The Salina Journal from Salina, Kansas on May 18, 1995 · Page 6
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The Salina Journal from Salina, Kansas · Page 6

Salina, Kansas
Issue Date:
Thursday, May 18, 1995
Page 6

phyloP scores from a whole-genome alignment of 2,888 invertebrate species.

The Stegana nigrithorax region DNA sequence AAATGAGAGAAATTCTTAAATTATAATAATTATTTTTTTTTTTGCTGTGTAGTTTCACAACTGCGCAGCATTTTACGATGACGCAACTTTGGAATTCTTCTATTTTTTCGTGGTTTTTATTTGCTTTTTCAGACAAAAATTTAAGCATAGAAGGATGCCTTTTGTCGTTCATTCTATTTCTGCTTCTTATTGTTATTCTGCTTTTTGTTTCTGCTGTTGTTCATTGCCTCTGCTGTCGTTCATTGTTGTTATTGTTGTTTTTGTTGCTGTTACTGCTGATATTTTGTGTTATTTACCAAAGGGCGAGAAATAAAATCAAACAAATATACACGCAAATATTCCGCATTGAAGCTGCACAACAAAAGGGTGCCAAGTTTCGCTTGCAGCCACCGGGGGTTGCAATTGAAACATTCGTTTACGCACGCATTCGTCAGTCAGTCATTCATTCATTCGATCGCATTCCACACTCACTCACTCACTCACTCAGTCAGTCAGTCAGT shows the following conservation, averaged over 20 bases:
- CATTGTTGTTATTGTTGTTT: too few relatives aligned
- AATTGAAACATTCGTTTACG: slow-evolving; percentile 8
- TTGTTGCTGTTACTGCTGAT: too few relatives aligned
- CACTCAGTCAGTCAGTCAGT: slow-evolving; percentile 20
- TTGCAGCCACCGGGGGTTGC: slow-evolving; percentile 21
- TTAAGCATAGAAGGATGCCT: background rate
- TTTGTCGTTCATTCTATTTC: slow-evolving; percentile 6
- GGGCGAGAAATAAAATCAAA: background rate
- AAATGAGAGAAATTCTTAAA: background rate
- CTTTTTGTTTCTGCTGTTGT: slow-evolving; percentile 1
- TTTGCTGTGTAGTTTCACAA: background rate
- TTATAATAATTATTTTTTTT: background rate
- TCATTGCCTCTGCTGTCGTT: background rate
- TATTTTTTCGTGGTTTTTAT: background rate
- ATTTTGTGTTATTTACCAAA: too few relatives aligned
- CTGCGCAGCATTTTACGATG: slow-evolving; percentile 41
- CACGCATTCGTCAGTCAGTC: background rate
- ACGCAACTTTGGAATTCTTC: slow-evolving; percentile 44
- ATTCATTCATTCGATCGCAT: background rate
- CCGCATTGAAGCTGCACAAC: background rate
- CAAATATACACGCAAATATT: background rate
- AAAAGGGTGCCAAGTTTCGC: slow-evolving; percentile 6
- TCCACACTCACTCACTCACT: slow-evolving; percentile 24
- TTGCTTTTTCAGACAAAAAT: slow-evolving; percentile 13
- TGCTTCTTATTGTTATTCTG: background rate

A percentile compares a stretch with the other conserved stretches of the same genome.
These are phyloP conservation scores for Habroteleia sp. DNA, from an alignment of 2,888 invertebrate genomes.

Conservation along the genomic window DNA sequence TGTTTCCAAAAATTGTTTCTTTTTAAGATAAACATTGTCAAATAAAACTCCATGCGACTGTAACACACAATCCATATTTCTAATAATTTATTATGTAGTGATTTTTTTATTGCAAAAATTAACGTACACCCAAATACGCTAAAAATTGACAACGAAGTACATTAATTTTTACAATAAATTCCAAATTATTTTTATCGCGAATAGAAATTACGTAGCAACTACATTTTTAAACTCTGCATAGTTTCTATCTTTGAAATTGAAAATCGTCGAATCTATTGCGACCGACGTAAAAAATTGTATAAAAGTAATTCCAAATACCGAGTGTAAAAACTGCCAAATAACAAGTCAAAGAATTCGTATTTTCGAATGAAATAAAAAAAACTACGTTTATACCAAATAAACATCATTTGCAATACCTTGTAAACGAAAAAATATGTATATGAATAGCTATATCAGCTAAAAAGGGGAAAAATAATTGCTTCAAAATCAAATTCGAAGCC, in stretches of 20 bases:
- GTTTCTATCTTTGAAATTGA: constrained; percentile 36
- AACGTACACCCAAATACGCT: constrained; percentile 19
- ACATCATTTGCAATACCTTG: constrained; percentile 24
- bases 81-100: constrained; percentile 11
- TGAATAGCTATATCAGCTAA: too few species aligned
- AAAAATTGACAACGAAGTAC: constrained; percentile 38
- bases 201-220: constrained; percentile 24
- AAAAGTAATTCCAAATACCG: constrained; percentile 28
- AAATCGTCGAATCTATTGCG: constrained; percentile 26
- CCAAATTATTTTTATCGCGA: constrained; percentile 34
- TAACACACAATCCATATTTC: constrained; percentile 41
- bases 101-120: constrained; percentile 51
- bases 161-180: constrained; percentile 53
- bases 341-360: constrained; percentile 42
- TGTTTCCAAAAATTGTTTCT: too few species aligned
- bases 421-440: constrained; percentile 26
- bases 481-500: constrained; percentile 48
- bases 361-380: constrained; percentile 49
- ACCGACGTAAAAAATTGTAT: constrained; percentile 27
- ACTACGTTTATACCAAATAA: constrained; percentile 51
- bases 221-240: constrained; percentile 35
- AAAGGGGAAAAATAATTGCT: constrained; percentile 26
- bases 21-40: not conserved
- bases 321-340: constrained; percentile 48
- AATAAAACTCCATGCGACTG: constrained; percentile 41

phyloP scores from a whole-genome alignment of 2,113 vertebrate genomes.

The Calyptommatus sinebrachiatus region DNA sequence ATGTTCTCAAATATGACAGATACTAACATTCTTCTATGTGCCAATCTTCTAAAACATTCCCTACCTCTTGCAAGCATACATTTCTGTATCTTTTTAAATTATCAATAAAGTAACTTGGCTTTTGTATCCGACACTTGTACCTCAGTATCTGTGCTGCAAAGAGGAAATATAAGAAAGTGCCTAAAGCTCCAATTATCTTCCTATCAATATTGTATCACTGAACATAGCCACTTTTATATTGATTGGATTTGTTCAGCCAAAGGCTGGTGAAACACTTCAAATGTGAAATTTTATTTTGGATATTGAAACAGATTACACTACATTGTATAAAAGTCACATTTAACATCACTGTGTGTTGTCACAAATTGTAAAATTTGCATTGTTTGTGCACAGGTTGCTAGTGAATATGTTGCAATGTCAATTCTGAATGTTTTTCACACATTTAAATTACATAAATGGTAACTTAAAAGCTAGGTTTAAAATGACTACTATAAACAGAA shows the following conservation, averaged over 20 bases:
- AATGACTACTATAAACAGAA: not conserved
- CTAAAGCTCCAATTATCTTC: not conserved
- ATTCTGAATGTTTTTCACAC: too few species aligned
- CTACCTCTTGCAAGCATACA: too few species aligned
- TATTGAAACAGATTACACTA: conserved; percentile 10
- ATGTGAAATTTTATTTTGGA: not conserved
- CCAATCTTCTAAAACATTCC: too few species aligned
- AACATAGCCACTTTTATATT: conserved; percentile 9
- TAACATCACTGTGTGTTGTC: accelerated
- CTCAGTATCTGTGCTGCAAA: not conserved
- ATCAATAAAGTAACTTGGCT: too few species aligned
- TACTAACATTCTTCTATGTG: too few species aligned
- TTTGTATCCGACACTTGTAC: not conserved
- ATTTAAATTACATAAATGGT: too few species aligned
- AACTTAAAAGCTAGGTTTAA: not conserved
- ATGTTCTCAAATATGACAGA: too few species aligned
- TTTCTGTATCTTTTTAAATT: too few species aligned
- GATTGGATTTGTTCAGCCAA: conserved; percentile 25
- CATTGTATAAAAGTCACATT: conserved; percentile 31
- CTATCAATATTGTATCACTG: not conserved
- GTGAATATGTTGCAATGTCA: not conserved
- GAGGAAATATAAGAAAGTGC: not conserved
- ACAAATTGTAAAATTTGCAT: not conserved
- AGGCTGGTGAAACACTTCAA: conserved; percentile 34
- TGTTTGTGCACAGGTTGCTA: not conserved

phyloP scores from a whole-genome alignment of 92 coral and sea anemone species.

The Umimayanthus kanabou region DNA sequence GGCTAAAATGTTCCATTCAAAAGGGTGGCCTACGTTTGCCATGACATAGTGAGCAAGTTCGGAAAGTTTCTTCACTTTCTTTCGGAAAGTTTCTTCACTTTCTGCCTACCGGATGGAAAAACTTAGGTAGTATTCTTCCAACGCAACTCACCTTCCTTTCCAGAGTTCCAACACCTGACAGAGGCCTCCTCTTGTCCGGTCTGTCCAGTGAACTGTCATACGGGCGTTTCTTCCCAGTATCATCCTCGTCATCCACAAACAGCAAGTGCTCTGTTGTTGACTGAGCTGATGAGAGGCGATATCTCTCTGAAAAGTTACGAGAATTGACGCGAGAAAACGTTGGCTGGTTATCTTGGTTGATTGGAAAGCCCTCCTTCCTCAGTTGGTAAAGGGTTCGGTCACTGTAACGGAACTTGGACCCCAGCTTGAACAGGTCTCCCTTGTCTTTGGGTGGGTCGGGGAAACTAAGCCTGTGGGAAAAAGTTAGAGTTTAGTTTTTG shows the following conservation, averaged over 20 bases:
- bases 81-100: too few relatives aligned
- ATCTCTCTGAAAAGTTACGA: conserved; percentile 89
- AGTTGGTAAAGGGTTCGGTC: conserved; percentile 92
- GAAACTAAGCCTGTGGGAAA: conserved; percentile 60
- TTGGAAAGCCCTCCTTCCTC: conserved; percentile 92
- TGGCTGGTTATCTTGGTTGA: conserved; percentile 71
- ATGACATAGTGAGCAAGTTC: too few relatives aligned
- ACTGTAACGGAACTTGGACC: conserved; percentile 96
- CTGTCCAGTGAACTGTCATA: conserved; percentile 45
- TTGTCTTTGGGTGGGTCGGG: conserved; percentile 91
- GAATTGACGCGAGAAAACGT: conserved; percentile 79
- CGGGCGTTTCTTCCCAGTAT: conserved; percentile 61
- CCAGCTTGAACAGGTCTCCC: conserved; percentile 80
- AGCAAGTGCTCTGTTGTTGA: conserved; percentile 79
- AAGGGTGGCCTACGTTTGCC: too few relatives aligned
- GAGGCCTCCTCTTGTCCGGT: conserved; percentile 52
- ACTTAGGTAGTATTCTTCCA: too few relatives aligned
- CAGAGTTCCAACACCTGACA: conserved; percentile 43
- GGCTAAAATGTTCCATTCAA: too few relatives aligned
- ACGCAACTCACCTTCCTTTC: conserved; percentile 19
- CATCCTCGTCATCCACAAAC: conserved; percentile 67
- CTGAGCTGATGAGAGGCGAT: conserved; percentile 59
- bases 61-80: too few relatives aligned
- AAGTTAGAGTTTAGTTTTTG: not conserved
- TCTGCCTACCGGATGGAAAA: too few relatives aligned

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A6 Thursday, May 18, 1995 LIFESTYLES The Salina Journal Attention deficit disorder Research centers on brain chemistry, but counseling critical in treatment Ten-year-old Gail looks ready to erupt as she paces behind her fourth-grade classmates. She looks angry. Suddenly she interrupts her teacher. "This is no good. It's boring. You do it wrong." Gail raises her voice, blurting out, "No good!" Humming, she walks out into the hall. Down the hall, in another fourth-grade class, Kenny is having another "spacey day." He got to his classroom late and he forgot to bring the homework that he completed. As he works on an arithmetic worksheet, he makes careless mistakes. He doesn't finish six of the 20 problems. He is the first student "finished." He hands in his paper without checking it over. These children struggle with Attention Deficit Disorder (A.D.D. and A.D.H.D.), a condition that affects 3 percent of children in Canada and the United States. For many years the diagnosis of A.D.D. was arrived at through impressions, or by prescribing amphetamine medicine, and seeing if it worked. Clinical research is now rigorous, however, and we are learning more about this difficult handicap. Studies are presently directed at two perspectives: brain chemistry and A.D.D. throughout the lifespan. Self-regulation problems Basic problems with self-regulation, of which A.D.D. is included, may be caused by defects in two centers or areas of the Drain. Related studies focus on a biologically based limitation in delaying responses, and kinds of hypersensitivities. Others emphasize that the brain has reward centers that tell us when an event or a response is enough. Their studies show that these reward centers are not adequately activated in people with A.D.D. Some interesting, recent studies suggest that boys with A.D.D. have less tissue density in a joining section of the brain called the corpus callosum. There could be limitations in linking the two cerebral hemispheres. This could be related to why A.D.D. children seem chronically disorganized, and why they are limited in thinking before they act. CHILDREN TODAY Dr. Charles Schwarzbeck SCRIPPS HOWARD NEWS SERVICE Psychotherapy makes the youngster an expert about his capacities to calm himself down and to focus, and about how the drug Ritalin works and when it will be less needed. Counseling also helps repair damage to self-esteem. One research group is finding that people with A.D.D. have a genetic resistance to the normal effects of a hormone produced by the thyroid gland. As it is clear that forms of depressive illness are produced by abnormal thyroid hormone response, it is possible that disorders in self- regulation, including A.D.D. could come about through this cause as well. Researchers disagree as to why 90 percent of youngsters diagnosed with A.D.D. are boys. It is not clear why A.D.D. is diagnosed far more frequently in North America than in Europe. (Where I work in Vancouver, British Columbia, we have an A.D.D. section in our department. At a similar facility in Europe, where I consult, less than one-half of 1 percent of the children were diagnosed A.D.D.) It is evident that A.D.D. runs its course throughout the life cycle. While teens and adults may outgrow hyperactivity and behavior problems, difficulties with attention often persist. A recent study estimated that 2 percent of our adult population has A.D.D. Adult symptoms include moodiness, restlessness, drug and alcohol abuse and marked underachievement. While the diagnosis of A.D.D. is easily applied to children in this country, I rarely hear from colleagues that they have found A.D.D. in an adult. My experience has taught me that older children and adults can learn and practice skills that control and minimize A.D.D. problems that handicapped them early in life. Adults misdiagnosed Yet, this group is composed mostly of people who had remediation or psychotherapy. Thus, I believe, there are many adults who are struggling primarily with A.D.D., who are diagnosed with something else. From the standpoint of helping children with A.D.D., it is clear that a combination of temporary drug treatment and psychotherapy and counseling works best. It is not yet known why a significant number of A.D.D. children do not respond to medicines like Ritalin. When a positive reaction to an amphetamine drug does occur, the youngster seems better organized and more able to focus sustained attention in a classroom setting. A.D.D., however, is one of several types of self-regulatory problems, that, for a significant period of life, leaves a child feeling out of control, and perhaps dumb and ashamed. In addition, successful drug actions are experienced powerfully, and can easily be misunderstood by a child and his friends. Psychotherapy or counseling thus is a crucial part of treatment. It makes the youngster an expert about his capacities to calm himself down and to focus, and about how the drug works and when it will be less needed. There is typically some damage to self-esteem caused by A.D.D. and it does not go away by itself. Psychotherapy can be very effective in helping with this complication. Dr. Schwarzbeck is assistant clinical professor of psychiatry at the University of British Columbia and is on the faculty of the University of Washington Medical School. . Prilosec suppresses excess stomach acid Dear Dr. Donohue: Six months ago, my 42-year-old husband was diagnosed with Barrett's esophagus. He was given Prilosec to take. It eliminates the acid in his stomach. The pharmacist tells us it is not advised to continue the Prilosec beyond eight weeks. However, a recent endoscope view showed erosion in my husband's esophagus. He was again prescribed the Prilosec. Could you please provide any information on Barrett's esophagus and use of Prilosec? — L.C. Dear L.C.: In a few heartburn patients the chronic upward spurting of stomach acid into the esophagus — the cause of the heartburn pain — can produce changes in the lining tissue cells. Those changes are referred to as "Barrett's esophagus." You want to treat that, for in some patients, it can turn cancerous. Your husband's doctor realizes that, and the periodic endoscope viewings are prudent. Prilosec — omeprazole — eases heartburn by suppressing the cause, the stomach acid secretion. I don't think anyone can guarantee that it will allow the esophagus to return to normal, but it can stop the continuing irritation. Neither can you tell how long that might take. The drug does undoubtedly ease the buffeting of the esophagus from the acid. Prilosec is generally prescribed MEDICINE for four to eight weeks in treatment of ulcers, but it has been used for longer periods when there is an enormous amount of stomach acid. I am sure your husband's doctor will continue monitoring for any untoward reactions to Prilosec. Your husband might ask the doctor about his treatment, specifically the continuing need for the Prilosec. If a change is in order, there are other drugs that reduce acid. For Mrs. J.S.: Stroke results when an area of the brain is deprived of blood. Nerve cells die. A lacunar stroke results from lack of blood flow to a small zone deep within the brain because of a block of flow in a branch of a brain artery. Except for the geography and more-confined area involved, a la- cunar stroke is pretty much like any other stroke. But we do know that lacunar stroke is more common in people with high blood pressure. Thus blood pressure control is essential to prevent further strokes. ADVENTURE & TRIVIA GAMES 825-6000 category 4263 Sponsored By: McDonalds DO <5>alina Embroidery Works 825-4055 Serving Salina Since 1988 Custom Computerized Embroidery & Monogramming Come to the professional/Say it with thread 252 B S. Santa Fe Mon.-Fri. 9 am - 5 pm 1-800-282-4055 Kids draw on old window shades Dear Heloise: I saved my old pull-down shades when I replaced them. They now make excellent, sturdy large drawing areas for kids. I also used the plastic ones for making new board games. I took my old rubber bath mat, the type with the suction cups on the underside, and cut it to fit a shelf and window ledges where I wanted to place plants. It has lasted for years and has kept the wood dry and free from rot as water drips while giving the plants their drinks. — Grace Salzman, Fairfax, Va. Dear Grace: Recycle and save; that's the name of the game. You win both ways. — Heloise Dear Heloise: I have a great tip. I'm 13 years old and I love to ^cook! ; One day I was in the kitchen and was making cutout cookies. All we had was white frosting and I needed pink. I used about 2 tablespoons of cherry gelatin mix ADVICE Heloise's Hints KING FEATURES and, bravo, I had pink frosting. You can make any color you need. It tastes great! — Meghan Morse, Findley Lake, N.Y. Dear Meghan: You're a clever baker. Thanks for sharing your good hint. Write again soon. — Hugs, Heloise Dear Heloise: If you have a car phone, don't recycle your telephone book, put it in the trunk of your car. Might come in handy someday. — William Lee, Creve Coeur, Mo. Dear Heloise: I had a bathroom rug set that included a lid cover I didn't use, but lacked a small rug that would fit between the sink and heating grate. My girlfriend, Barbara Markowitz, removed the elastic from the lid cover. Voila, I now have a small rug that covers the bare spot. — Harry Farkas, Columbus, Ohio Dear Heloise: I do lots of embroidery work and when I have a small piece of material to work with I have devised an easy way to do it. I use a metal ring from a canning jar and a rubber band to hold the material tightly against the ring. It works every time. — Stacy Williams, Houston, Texas Dear Heloise: It would be nice if someone came up with a special gate that could be placed around handicapped parking places and distribute access cards to open the gate to handicapped persons. This would keep non-handicapped persons from parking in these slots. — Andrea Snider BABY A daughter, Tori Marie, was born May 10 to Roger and Kae Hay worth of Lincoln. Grandparents are: Bob and Jo Ray, Cecilia Ray and Jerry and Margaret Hayworth of Clay Center and Bill and Donna Bellinger of Corpus Christi, Texas. Great-grandparents are: Rita L'Ecuyer of Clyde, Loris and Vola Ray of Miltonvale and Geraldine Reed of Wamego. NIAURE WEIGH I Auto - Home Insurance | Phone 827-2906 115 East Iron rv WILSON GALLERY Wilson, Kansas CfflM^TMAS B!TOI8,¥1PA¥ Antiques • Gourmet Foods • Crafts Oil Paintings and Ceramics CLASSES AVAILABLE on Wednesday and Thursday from 7 p.m. - 9 p.m. OPKN 7 DAYS A WEEK Monday-Saturday, 10 a.m.-6 p.m. Wednesday & Thursday, 7 p.m.-9 p.m. Sunday, 12-7 p.m. Located on Highway 40 in Wilson, Kansas For More Information Call 913-658-2299 t, ;, v -' r t ^{ f , t g i V*i?. ! > -*«.M?i*f a r. / /• Apply $2o°° To purchases $100-$249 $50°° To purchases S250-$349 Excludes Cosmetics & Fragrances Offer not valid for prior purchases. To purchases over $350 CHECK OUR BARGAIN BAZAAR FOR ADDITIONAL SAVINGS! Offer Expires May 31 Norton Valley Hope has an answer for the most important questions you can ask concerning substance abuse treatment. Yes. Yes. Norton Valley Hope offers quality substance abuse treatment services with the focus on individual recovery. Professional, certified staff direct an individualized treatment plan. Yes, the treatment services offered by Norton Valley Hope are grounded in 12-step philosophy with strong emphasis on family participation, spirituality (non-denominational) and continuing care placement. Yes Yes. Yes. TREATMENT WORKS! People can and people do recover from tneir addiction to alcohol and other drugs. Lost work days become productive work days. Families torn apart by the addiction begin to love again. Quality treatment does not have to be expensive. Norton Valley Hope can answer your questions about affordability with a resounding yes^ too. Call us today and let Norton Valley Hope say yes to your treatment needs. And yes again Norton Valley Hope Alcohol and Drug Addiction Treatment Center 709 West Holme (Hwy. 36) Norton. KS (913)877-5101 ADMISSIONS: 1-800-544-5101